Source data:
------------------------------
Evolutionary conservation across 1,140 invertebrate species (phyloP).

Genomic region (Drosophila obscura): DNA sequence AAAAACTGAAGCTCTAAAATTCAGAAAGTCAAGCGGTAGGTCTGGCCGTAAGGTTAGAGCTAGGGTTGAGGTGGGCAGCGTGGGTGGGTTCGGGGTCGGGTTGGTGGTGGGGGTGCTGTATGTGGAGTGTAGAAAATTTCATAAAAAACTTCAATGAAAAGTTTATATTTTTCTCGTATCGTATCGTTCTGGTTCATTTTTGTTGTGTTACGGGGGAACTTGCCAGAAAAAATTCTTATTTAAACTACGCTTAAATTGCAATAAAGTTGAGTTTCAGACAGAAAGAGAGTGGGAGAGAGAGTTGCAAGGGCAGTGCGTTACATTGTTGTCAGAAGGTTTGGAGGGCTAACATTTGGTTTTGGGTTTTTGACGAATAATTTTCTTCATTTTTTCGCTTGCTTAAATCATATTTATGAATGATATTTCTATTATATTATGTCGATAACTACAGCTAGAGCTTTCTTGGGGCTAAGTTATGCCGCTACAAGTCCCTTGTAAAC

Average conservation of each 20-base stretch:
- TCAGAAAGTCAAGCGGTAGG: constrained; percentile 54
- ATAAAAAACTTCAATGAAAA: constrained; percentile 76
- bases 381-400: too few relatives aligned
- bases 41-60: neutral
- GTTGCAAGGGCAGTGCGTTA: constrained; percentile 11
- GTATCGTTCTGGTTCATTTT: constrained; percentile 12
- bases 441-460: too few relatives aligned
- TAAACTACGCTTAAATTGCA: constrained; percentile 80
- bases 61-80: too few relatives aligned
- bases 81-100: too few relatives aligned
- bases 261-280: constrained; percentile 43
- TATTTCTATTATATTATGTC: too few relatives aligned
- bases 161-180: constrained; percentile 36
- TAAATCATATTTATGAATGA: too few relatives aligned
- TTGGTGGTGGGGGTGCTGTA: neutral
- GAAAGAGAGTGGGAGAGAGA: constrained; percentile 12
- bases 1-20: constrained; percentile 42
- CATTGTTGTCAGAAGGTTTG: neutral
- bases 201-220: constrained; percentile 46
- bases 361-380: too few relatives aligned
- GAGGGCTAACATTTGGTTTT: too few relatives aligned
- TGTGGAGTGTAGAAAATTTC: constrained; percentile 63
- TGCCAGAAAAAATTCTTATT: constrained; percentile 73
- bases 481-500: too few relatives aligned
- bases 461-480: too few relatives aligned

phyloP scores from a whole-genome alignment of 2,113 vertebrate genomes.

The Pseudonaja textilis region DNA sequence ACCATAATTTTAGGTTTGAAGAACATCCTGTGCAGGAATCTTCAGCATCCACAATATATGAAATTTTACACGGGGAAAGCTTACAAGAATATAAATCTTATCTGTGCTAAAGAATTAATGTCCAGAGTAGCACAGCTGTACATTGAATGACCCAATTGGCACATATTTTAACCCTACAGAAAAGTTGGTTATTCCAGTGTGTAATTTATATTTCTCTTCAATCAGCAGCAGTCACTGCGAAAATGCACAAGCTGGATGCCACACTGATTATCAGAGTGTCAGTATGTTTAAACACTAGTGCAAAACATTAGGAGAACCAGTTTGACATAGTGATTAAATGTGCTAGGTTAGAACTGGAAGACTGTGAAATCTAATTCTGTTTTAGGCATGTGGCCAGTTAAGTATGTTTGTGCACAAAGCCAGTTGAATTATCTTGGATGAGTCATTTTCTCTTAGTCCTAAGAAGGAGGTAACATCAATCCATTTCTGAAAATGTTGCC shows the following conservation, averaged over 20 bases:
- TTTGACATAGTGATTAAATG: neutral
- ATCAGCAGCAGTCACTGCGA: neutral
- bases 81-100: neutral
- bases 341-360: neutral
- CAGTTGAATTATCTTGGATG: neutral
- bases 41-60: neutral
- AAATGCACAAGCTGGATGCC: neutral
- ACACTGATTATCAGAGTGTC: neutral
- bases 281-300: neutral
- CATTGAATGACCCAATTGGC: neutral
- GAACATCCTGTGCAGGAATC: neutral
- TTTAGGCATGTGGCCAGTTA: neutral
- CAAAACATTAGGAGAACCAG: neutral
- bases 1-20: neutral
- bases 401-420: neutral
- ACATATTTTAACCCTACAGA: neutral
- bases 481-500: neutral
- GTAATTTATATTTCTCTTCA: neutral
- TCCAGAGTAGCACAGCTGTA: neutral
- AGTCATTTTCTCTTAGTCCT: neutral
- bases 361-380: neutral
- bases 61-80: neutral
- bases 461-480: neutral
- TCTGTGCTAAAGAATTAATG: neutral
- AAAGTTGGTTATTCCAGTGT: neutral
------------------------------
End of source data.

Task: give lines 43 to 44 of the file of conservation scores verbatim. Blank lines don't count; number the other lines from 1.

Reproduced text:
- CAAAACATTAGGAGAACCAG: neutral
- bases 1-20: neutral